China

Population Size:

1,397,715,000.[1]

Number of People Experiencing Domestic Abuse Each Year:

2011: 24.7% of married Chinese women had suffered some form of domestic violence from their husband.[2]

25% of women reported having experienced domestic violence.[3]

No research on male victims or other gender identities.

Cost of Domestic Abuse to the Economy Each Year:

No research.

Estimated % Change due to COVID-19:

Domestic violence is reported to have tripled during the lockdown, with Blue Sky, an anti-domestic-violence non-profit based in Hubei province, receiving a total of 175 reports of domestic violence in February 2020, a tripling in the number of complaints from February 2019.[4], [5].


Current Law and Policy:

China introduced its first Anti-Domestic Violence Law on 27th December 2015.[6] The Law was developed in order to prevent and curb domestic violence, protect the lawful rights and interests of family members, maintain equal, harmonious and civilised family relations, and promote family harmony and social stability. There are still no comprehensive national implementation guidelines or judicial interpretations concerning the Law, despite the urgent needs to address the uncertainties regarding the definition and process by which to recognise domestic violence and to standardise procedures for protecting victims.

By November 2019, various levels of governments in 24 provinces, municipalities and autonomous regions had issued directives on aspects of the Law, including guidelines on warning letters, protection orders and mandatory reporting. As of March 2020, the People’s Congress in the four provinces of Shandong, Hunan, Hubei and Guizhou had enacted their own provincial-level, anti-domestic violence regulations.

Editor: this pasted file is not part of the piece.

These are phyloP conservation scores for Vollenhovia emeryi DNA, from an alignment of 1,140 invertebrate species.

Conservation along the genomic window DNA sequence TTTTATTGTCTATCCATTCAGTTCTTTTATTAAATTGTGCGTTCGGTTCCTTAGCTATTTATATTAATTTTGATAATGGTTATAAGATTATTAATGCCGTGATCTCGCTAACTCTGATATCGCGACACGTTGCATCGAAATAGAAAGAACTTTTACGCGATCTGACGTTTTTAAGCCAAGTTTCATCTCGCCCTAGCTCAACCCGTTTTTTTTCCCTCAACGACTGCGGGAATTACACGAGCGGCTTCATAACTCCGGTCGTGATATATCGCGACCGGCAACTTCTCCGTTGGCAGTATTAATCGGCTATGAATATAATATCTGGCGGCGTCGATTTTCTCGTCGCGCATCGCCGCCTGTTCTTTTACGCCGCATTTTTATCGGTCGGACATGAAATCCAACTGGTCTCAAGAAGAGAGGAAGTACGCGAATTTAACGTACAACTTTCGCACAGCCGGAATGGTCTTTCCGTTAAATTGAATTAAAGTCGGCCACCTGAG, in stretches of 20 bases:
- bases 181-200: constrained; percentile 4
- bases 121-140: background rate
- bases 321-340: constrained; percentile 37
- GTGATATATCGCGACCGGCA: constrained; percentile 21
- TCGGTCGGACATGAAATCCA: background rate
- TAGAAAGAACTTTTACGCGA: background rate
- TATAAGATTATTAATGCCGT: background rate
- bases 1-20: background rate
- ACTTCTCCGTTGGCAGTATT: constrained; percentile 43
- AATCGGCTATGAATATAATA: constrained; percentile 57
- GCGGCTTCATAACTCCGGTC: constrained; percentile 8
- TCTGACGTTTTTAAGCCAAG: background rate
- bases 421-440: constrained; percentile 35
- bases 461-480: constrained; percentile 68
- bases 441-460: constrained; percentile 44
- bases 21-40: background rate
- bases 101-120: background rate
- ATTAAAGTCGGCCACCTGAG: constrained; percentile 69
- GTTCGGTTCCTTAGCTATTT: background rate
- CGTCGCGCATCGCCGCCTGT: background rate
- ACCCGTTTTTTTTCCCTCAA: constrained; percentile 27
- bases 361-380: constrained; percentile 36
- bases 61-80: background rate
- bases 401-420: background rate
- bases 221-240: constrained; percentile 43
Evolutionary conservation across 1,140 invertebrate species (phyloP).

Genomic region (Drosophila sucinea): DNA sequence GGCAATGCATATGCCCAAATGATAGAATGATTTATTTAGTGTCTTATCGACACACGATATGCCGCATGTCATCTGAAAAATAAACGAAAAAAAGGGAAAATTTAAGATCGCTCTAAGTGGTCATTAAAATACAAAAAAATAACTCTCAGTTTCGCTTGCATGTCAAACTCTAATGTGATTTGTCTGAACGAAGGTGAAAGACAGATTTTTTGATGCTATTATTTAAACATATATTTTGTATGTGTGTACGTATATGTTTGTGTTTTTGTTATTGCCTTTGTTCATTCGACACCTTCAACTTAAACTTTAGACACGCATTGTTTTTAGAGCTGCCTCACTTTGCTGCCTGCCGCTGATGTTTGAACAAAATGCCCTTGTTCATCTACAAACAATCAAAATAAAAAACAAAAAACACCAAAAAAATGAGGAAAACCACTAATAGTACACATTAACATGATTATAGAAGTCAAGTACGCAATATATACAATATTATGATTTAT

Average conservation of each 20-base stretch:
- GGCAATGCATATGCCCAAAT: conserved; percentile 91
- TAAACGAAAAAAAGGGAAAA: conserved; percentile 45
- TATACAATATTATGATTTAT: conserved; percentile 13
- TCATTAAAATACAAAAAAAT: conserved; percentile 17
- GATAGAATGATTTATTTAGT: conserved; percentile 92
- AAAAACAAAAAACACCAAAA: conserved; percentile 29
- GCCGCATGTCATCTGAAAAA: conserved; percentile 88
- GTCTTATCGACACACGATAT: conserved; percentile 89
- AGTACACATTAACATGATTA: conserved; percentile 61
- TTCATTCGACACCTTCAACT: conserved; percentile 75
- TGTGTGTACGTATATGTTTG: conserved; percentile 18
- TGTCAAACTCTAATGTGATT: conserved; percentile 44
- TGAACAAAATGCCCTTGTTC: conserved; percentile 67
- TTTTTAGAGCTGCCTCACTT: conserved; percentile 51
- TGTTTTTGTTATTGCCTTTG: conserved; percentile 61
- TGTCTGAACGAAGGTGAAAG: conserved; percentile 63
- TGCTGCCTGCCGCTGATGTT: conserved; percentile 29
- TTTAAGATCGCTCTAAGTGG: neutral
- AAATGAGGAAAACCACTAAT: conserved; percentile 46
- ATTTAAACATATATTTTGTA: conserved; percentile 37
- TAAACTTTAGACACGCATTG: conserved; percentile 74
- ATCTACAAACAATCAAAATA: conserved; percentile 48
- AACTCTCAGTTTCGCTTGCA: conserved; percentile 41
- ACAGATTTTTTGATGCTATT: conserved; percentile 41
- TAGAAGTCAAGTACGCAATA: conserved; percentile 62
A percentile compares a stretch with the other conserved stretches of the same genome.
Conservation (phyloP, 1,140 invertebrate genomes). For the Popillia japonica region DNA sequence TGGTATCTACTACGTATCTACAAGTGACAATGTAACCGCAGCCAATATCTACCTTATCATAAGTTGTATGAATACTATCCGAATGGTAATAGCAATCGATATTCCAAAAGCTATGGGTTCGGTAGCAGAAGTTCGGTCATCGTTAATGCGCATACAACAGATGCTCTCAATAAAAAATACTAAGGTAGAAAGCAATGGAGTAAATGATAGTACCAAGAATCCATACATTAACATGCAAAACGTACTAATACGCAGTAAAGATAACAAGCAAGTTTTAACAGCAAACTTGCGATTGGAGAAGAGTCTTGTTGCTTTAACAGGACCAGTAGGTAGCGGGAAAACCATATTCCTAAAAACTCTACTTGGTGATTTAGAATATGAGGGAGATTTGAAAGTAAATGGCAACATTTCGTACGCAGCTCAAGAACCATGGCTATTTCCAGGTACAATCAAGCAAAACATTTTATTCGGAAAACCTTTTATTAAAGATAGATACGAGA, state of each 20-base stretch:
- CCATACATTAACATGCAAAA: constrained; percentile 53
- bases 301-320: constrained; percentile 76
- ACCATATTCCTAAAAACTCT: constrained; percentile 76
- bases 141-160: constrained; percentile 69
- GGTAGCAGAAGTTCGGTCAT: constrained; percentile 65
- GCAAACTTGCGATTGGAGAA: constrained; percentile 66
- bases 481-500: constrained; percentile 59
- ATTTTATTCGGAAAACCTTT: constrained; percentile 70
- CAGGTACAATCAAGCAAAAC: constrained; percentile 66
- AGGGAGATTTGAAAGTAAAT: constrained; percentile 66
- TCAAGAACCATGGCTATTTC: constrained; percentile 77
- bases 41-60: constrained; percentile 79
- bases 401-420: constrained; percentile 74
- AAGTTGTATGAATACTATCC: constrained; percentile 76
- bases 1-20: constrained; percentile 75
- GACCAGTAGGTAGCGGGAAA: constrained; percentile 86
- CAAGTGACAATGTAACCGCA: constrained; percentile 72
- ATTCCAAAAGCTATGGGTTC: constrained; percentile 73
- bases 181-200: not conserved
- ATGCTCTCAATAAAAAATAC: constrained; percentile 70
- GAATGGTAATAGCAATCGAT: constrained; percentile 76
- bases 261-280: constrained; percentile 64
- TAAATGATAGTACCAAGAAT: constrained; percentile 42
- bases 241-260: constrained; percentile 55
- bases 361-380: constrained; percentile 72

Frontline Services:

 

Sources


[1] The World Bank, (1).

[2] All China Women’s Federation and National Bureau of Statistics, “”The Third Wave Survey on the Social Status of Women in China”, (2011), Report; H. Yang, “China: Tackling Domestic Violence and its Effects in the Workplace”, (asiafoundation.org, 22 January 2020).

[3] P. Lu, “Two Years On: Is China’s Domestic Violence Law Working”, (amnesty.org, 7 March 2018).

[4] Graham-Harrison, Giuffrida, Smith and Ford, (147); Campbell, “An Increasing Risk of Family Violence during the COVID-19 Pandemic: Strengthening Community Collaborations to Save Lives”, (ncbi.nlm.nih.gov, 2 December 2020).

[5] J. Feng, “COVID-19 Fuels Domestic Violence in China”, (supchina.com, 24 March 2020).

[6] Order No. 37 of the President of the People’s Republic of China. For a translated, unofficial copy in English: (chinalawtranslate.com).


Further Reading


[1] H. Yang, “China’s Domestic Violence Law Turns Four”, (asiafoundation.org, 1 April 2020).